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My Battle With Recovery After Eating Disorders: Part One

How It Started.

By Carol TownendPublished 27 days ago 9 min read
My Battle With Recovery After Eating Disorders: Part One
Photo by Elena Leya on Unsplash

This is my story about my battle with eating disorders in the past, and how I still fight with food today.

This story is going to be written as a series. There is a lot to focus on, and it is painful to write. I felt it would be easier for myself as a writer and for the reader if I wrote it in chunks.

Please note: If you suspect that you or someone else has an eating disorder, it is important to seek help from a professional. Eating disorders are dangerous, and you should never try to treat them alone.

The Struggle Tonight.

I sit on the couch as my husband hands me a plate of my favorite food, Pasta. My husband sits on the couch opposite me and starts eating his food. He doesn't think about how much weight he might put on; he simply enjoys the pleasure that the moment of eating is supposed to bring with it.

I stare at my food. I pick up my fork and slowly stir the pasta, it looks tasty and I want to eat it, but a thought creeps into my head,

"Will I get fat if I eat this? Haven't I eaten enough already?"

The truth is; I haven't eaten much all day.

I haven't felt hungry. Mentally, I feel full because I ate a curry for tea last night, and now my appetite is not really there.

"I will put on a lot of weight if I eat any more."

This is a silent worry thought from the past when I experienced two eating disorders.

I manage to push the thought away, and I eat my food though I can see myself as I was in the past with every mouthful.

Though my plate isn't close to partially empty, I hand the rest to my husband.

"I'm full," I tell him.

I can't eat much without filling up too quickly as my stomach can't handle a lot of food after my past battle.

Suddenly I feel psychologically sick. This means feeling sick without actually feeling it. It is a mental process in which my brain tries to process the fact that I have eaten food without purging myself.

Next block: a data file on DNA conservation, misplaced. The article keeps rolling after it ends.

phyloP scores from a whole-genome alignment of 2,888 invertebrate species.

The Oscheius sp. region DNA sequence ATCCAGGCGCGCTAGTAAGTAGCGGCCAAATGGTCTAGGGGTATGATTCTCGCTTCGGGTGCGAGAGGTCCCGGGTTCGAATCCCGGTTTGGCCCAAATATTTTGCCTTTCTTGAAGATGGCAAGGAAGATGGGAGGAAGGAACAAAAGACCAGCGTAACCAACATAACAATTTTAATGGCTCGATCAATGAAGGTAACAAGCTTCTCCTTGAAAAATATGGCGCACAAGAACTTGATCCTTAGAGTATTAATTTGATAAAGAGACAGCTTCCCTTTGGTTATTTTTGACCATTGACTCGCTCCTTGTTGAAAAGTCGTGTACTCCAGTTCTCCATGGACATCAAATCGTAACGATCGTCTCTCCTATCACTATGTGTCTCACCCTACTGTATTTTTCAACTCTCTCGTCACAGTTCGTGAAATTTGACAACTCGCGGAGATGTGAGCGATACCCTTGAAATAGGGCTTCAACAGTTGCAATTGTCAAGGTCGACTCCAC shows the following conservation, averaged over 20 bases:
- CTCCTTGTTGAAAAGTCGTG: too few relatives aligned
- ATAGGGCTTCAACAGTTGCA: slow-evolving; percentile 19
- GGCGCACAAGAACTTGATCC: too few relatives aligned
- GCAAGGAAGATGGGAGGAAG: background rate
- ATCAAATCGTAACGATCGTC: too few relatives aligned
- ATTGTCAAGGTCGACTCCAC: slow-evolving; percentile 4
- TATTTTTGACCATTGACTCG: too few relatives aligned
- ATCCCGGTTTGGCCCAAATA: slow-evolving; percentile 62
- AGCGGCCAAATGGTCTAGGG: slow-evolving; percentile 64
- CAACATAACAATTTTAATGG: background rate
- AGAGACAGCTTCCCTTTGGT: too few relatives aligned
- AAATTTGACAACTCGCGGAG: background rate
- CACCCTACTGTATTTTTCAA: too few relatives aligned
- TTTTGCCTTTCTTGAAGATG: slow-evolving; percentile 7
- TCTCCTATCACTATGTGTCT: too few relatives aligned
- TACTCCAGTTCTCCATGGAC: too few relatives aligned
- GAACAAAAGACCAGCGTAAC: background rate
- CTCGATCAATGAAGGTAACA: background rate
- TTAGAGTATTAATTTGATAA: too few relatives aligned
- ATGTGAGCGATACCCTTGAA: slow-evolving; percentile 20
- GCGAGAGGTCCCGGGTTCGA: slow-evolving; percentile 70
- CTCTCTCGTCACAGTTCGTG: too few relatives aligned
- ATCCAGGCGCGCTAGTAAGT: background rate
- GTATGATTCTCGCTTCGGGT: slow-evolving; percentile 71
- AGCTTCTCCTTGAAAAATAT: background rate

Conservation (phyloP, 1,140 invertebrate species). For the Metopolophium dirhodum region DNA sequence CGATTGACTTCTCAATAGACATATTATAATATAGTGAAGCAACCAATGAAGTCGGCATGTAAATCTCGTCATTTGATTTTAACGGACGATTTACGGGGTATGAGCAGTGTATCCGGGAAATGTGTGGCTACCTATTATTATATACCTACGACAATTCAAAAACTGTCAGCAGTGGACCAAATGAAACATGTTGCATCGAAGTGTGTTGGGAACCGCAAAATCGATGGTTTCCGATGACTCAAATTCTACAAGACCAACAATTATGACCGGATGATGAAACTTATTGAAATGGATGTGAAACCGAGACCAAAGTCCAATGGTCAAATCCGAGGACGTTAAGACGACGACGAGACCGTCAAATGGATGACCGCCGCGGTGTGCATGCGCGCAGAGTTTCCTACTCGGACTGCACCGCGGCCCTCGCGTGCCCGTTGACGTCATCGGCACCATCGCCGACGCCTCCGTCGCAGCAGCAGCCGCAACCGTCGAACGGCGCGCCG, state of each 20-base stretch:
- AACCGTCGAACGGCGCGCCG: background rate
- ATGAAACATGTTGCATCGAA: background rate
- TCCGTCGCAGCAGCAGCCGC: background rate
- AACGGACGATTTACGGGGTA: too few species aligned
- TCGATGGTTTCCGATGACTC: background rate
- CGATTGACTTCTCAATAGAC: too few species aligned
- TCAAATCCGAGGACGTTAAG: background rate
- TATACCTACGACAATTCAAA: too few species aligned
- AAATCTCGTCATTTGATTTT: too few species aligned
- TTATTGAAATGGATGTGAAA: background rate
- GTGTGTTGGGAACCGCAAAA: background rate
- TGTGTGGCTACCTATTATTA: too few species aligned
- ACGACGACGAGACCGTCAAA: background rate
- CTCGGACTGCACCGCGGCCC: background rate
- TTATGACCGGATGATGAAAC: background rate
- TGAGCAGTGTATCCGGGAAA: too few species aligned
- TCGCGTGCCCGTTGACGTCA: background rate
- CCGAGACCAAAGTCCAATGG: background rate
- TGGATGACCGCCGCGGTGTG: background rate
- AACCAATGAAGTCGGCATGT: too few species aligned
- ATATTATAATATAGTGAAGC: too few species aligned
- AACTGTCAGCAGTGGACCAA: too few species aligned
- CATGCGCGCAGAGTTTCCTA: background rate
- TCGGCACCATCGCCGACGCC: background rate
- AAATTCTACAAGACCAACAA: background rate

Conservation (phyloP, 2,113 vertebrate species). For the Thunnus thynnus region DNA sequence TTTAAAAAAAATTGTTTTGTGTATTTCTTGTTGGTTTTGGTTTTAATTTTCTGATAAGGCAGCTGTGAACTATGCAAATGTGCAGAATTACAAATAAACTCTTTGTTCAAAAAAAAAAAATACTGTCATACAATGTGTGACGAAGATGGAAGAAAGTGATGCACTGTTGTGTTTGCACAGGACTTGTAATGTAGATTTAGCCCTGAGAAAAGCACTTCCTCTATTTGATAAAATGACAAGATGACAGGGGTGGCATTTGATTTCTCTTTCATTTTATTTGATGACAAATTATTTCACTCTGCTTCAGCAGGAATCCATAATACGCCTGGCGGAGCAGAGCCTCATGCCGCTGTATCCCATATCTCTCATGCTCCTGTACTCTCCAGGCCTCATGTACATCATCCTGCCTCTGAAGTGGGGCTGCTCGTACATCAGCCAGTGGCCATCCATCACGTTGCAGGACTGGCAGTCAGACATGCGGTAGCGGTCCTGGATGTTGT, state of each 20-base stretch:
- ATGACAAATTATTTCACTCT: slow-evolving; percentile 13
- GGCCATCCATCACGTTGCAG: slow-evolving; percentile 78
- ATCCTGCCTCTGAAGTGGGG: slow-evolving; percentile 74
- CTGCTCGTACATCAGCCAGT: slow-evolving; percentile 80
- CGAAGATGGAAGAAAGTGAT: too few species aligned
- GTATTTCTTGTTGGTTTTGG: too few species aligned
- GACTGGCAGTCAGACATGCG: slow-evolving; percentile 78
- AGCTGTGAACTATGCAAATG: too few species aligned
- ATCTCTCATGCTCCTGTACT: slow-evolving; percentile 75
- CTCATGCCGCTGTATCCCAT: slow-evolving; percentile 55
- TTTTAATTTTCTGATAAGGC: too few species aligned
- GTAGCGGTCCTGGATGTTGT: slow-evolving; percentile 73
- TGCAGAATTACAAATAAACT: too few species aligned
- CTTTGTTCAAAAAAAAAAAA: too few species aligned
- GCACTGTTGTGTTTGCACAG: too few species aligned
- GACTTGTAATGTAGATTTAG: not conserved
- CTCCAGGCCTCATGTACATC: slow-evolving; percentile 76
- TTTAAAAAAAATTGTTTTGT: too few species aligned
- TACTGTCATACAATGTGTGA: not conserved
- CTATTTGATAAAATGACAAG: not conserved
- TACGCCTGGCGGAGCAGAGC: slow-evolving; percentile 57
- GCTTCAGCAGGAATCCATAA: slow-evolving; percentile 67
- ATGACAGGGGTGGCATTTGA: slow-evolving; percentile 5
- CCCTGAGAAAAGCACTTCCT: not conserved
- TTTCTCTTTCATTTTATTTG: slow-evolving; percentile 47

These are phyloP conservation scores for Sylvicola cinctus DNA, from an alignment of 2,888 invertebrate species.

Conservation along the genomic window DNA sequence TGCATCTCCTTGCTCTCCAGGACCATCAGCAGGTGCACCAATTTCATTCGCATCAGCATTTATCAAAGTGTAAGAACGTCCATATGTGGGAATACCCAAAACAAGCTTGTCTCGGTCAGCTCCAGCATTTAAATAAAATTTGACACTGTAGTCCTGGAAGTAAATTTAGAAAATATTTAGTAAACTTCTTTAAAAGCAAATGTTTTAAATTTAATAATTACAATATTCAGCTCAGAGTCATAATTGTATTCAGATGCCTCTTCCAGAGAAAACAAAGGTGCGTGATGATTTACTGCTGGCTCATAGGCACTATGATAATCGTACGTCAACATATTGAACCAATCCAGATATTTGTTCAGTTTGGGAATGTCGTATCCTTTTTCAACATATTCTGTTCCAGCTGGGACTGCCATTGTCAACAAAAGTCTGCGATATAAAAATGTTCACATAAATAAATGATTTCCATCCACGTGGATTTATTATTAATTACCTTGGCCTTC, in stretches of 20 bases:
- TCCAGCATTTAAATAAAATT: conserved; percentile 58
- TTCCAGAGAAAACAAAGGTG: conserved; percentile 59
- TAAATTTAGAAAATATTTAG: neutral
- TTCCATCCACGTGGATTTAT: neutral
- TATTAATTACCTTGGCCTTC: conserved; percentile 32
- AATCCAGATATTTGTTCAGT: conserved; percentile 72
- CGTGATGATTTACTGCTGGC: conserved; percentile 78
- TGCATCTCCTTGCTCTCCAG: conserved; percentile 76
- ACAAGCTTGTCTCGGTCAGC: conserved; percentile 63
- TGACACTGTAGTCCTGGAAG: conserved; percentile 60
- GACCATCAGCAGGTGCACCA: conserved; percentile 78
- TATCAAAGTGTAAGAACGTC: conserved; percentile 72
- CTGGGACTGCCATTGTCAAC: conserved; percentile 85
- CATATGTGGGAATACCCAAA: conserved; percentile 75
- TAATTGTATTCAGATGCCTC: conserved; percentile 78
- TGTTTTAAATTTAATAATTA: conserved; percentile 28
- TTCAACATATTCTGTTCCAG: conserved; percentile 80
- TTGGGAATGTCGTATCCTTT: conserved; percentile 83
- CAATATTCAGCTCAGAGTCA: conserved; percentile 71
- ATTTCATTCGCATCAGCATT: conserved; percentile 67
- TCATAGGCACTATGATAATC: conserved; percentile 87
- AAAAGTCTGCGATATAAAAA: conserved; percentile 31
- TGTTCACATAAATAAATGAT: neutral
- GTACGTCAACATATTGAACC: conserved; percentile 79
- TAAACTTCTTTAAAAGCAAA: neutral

I try to focus on reading in order to push the feeling away. It is important not to make myself vomit.

If I am going to reach full recovery, I have to teach my body to keep food down.

I think of many ways to get rid of the food I have eaten. I feel guilty for feeling full, and it takes everything out of me not to purge or go back to taking a laxative or diuretic just to force the food out of my body.

Images of over-exercising, vomiting, binging, and over-eating in the past, all pass through my mind. I feel tempted to empty everything out of myself, just to get rid of the guilty feelings and fullness that eating has injected into my brain.

I stop myself.

No matter how hard this battle is. I am not Carol from the past. I am Carol who knows that I have to eat in order to stay healthy. Carol whose learning to like food. Going back to my past is not healthy. I must keep pushing forward.

I focus on reading and talking about anything but food with my husband. Eventually, the feelings disappear, but this is not the end...

Where It All Began.

It started at school, something I never told my parents or my teachers about.

I was bullied at school, physically, mentally, and sexually. I was often told I was fat, my breasts were too big, I smelled, I was ugly, and many other nasty things about myself.

I was physically beaten most days both during and after school, and I was sexually assaulted several times by both girls and boys.

I spent most of my days checking my weight, my body, and my face for flaws that weren't really there.

I hated looking at my stomach in the mirror. To those who loved me, I was beautiful and not fat; but when I saw my reflection in the mirror, I saw a fat stomach, lots of spots, an ugly face, flabby arms and legs. There was always something wrong with me.

I didn't think anybody loved me, and I felt truly worthless. I didn't believe boyfriends or girlfriends saw something in me, and I felt ugly. It was rare for me to have a boyfriend or girlfriend at school or home, as the majority of boys and girls were bullying me anyway.

I felt ashamed and embarrassed to be me, and I was always blamed by my teachers for being a troublemaker when they saw me trying to defend myself against the bullies.

The bullies always got away with it, and that made me believe that something was wrong with me. I tried talking on one occasion, only to be silenced by blame instead.

I started having if onlys:

If only I was thinner

If only I was prettier

If only I was more fashionable

If only I was stronger

If only I was more intelligent

If only my hair was thicker

If only I didn't have freckles

If only my eyes were blue

If only I was blonde

If only I was tougher

These thoughts still creep in, even though I have had help to deal with them. Years of bullying, mental torment, and body shaming do that to a person.

Therapy helps, but it does not erase the tormenting thoughts or memories. It's not magic.